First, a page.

Logic indicates Minnesota Vikings running back Adrian Peterson is going to get worse. Any team under the impression that the soon-to-be 32-year-old can make it a contender should consider that, as well as the fact that, with Peterson at his best, the Vikings won just a single playoff game over the course of a decade.
Running backs don't win championships these days. It's been 11 years since a first-team All-Pro back played in a Super Bowl (Shaun Alexander in 2005) and 18 years since one took home the Lombardi Trophy (Terrell Davis in 1998).
Peterson is a lock for the Pro Football Hall of Fame. He's put together an anomaly of a career, obstructing Father Time and bouncing back almost better than ever from injuries and trials that would have ended a lesser player's career.
But Father Time is undefeated, and we're still talking about a back with eight relatively full seasons under his belt—a back who has started only 20 of a possible 48 games the last three years.
How much gas could Peterson possibly have left in his tank? It might be more than your typical 32-year-old back simply because he has defied the odds on so many other occasions, and because he avoided wear and tear while on the sideline as a result of a suspension in 2014 and a knee injury in 2016.
But it can't possibly be enough for the Vikings to justify paying $18 million for Peterson's services in 2017.
As ESPN.com's Ben Goessling wrote earlier this month, "It appears to be a virtual certainty that the Vikings would require a restructured contract for Peterson to return to Minnesota." And both parties appear to be aware that, if Peterson doesn't have a new contract in place when the new league year arrives March 10, he'll no longer be a Viking.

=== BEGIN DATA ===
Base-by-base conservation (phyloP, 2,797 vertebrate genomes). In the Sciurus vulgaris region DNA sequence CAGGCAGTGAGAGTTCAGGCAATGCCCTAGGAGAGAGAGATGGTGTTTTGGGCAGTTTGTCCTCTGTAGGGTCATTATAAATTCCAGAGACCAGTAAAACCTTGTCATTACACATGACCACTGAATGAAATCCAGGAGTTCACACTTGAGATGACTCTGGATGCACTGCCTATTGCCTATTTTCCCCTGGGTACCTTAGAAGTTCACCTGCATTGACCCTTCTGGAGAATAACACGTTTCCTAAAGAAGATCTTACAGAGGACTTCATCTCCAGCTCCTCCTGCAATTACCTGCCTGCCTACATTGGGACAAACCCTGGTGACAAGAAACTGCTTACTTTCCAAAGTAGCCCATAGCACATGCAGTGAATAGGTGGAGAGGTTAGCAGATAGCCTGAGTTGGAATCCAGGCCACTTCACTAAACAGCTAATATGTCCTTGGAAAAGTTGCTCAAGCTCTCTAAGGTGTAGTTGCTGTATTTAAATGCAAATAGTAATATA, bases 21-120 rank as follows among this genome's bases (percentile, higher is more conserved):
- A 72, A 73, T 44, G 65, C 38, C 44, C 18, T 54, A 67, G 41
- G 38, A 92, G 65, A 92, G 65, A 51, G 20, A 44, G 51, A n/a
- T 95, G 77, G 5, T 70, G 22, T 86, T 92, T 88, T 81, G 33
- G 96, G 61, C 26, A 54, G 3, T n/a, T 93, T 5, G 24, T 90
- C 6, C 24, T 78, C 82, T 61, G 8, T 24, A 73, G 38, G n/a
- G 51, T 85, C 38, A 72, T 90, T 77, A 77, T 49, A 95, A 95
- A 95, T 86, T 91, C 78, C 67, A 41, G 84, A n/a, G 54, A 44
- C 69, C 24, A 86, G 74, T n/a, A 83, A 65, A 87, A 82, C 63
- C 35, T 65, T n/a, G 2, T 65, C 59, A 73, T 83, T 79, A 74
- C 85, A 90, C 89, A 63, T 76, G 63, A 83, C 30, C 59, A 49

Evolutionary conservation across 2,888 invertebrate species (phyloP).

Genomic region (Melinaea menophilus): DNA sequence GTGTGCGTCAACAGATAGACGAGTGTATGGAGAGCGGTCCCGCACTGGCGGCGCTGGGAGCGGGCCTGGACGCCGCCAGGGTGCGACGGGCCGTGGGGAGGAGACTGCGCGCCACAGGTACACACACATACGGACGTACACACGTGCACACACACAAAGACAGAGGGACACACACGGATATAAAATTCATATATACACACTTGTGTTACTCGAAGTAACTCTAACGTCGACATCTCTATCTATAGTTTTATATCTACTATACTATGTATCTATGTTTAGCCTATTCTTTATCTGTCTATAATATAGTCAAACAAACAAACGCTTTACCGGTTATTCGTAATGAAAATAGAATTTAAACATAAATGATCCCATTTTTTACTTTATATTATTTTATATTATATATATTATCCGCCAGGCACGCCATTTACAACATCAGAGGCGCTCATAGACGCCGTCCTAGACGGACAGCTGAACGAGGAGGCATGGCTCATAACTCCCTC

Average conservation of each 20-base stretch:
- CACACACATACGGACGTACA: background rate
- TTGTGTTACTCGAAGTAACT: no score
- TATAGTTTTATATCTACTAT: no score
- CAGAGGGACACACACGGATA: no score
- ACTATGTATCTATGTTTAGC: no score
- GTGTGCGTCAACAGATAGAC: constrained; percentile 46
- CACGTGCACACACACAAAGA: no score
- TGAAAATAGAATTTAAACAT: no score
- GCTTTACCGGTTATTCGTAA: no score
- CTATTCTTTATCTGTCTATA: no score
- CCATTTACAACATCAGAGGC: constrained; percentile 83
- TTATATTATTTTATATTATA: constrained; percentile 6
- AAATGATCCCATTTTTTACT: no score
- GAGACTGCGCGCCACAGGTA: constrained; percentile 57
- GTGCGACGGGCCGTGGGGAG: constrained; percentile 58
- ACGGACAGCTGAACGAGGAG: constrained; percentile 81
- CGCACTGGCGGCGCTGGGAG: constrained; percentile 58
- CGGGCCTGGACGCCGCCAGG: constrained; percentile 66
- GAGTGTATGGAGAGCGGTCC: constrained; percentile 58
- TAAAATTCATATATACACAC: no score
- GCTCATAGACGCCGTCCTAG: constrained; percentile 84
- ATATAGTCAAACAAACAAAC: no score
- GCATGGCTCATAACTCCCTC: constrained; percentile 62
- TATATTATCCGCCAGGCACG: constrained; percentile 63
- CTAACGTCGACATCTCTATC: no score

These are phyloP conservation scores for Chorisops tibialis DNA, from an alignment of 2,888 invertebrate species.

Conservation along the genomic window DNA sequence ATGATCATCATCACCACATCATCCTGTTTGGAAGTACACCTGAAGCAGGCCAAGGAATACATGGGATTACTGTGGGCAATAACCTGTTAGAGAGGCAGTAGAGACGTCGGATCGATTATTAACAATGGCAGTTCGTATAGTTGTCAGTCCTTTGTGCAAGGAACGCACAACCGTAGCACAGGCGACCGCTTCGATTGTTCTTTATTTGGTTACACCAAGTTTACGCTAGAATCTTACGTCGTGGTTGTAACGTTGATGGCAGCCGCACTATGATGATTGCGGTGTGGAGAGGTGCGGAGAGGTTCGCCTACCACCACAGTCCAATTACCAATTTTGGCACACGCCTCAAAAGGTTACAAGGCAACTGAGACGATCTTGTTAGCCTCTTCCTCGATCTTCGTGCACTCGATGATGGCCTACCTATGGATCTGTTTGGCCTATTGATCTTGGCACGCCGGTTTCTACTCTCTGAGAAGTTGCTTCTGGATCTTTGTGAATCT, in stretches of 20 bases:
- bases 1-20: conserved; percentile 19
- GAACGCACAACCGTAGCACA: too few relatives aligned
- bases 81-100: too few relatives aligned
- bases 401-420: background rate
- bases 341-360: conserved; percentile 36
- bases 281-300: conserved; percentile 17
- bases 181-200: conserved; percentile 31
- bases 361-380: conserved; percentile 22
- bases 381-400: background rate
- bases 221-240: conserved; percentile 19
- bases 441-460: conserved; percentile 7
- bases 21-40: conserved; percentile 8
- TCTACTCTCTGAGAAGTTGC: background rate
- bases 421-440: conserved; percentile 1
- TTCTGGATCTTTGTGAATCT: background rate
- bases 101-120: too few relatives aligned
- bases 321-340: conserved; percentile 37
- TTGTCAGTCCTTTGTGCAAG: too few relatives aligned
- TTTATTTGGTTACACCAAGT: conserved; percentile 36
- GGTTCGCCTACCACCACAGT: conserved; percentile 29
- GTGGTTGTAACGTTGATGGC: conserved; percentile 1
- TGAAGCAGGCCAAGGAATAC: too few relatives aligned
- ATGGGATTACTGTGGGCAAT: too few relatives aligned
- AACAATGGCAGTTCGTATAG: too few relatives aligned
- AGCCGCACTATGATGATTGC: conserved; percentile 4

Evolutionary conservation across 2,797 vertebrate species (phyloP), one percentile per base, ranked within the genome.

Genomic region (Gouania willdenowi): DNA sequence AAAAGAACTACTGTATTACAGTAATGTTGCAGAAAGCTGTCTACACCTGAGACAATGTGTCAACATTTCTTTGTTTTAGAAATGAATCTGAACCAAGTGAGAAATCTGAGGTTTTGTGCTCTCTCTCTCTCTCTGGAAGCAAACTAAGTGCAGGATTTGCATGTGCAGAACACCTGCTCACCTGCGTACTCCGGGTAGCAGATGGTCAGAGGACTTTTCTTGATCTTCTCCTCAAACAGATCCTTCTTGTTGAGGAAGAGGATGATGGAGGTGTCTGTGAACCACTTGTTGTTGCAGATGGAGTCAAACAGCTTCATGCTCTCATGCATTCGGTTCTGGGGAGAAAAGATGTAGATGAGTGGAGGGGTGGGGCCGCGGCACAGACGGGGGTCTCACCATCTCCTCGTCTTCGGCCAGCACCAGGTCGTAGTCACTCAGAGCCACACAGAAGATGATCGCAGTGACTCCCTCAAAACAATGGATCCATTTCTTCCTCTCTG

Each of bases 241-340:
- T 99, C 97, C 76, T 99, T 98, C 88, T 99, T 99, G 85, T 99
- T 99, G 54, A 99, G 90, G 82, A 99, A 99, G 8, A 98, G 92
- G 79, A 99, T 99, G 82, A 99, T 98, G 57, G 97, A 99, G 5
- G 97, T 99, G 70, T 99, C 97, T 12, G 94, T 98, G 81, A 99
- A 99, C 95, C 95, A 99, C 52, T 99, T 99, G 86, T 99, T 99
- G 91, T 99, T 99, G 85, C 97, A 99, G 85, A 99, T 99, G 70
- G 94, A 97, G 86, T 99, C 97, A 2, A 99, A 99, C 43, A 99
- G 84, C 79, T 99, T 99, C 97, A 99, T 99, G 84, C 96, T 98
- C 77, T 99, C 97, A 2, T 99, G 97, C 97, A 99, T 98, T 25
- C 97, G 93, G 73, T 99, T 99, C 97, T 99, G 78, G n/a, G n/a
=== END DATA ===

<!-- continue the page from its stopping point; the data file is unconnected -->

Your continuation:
Why else would the four-time first-team All-Pro already be subtly flirting with the running back-needy New York Giants on Twitter?
Peterson is capable of making the Giants a better team, and he has the ability to upgrade at least a dozen other offenses.
The Denver Broncos, Tampa Bay Buccaneers, Detroit Lions, Seattle Seahawks, Green Bay Packers, Baltimore Ravens and Carolina Panthers. All are good teams and all would benefit from the addition of Adrian Peterson.
Still, running backs have lost so much value in the most pass-happy era in NFL history that it's foolish to overpay them. Peterson was an exception to that rule in his prime, but the truth is he hasn't been consistently dominant since putting together that unforgettable 2,097-yard season post-knee surgery in 2012.
We have plenty of evidence that backs shouldn't be paid for what they've done. Instead, they should be paid for what they have a chance to do. Even if Peterson is able to stay on the field in 2017, his career trajectory indicates he'll no longer be a superstar.
After putting together that unreal 2012 campaign, Peterson's 2013 yardage total was cut nearly in half—from 2,097 to 1,266. He averaged a silly 6.0 yards per attempt in 2012, but that number dropped to 4.5 the next year, ranking 13th among 48 qualified backs.
He missed virtually the entire 2014 season while on the commissioner’s exempt list after being indicted on child-abuse charges before bouncing back with a 2015 campaign that was similar to his 2013 season. Yes, he managed to lead the league in rushing that year, but he again averaged a good-not-great 4.5 yards per rush, and his yards-per-game total rose only 2.4 yards from his 2013 mark of 90.4.
Peterson won the rushing title in 2015 because he was a workhorse, but he actually faded quite a bit down the stretch as a 30-year-old.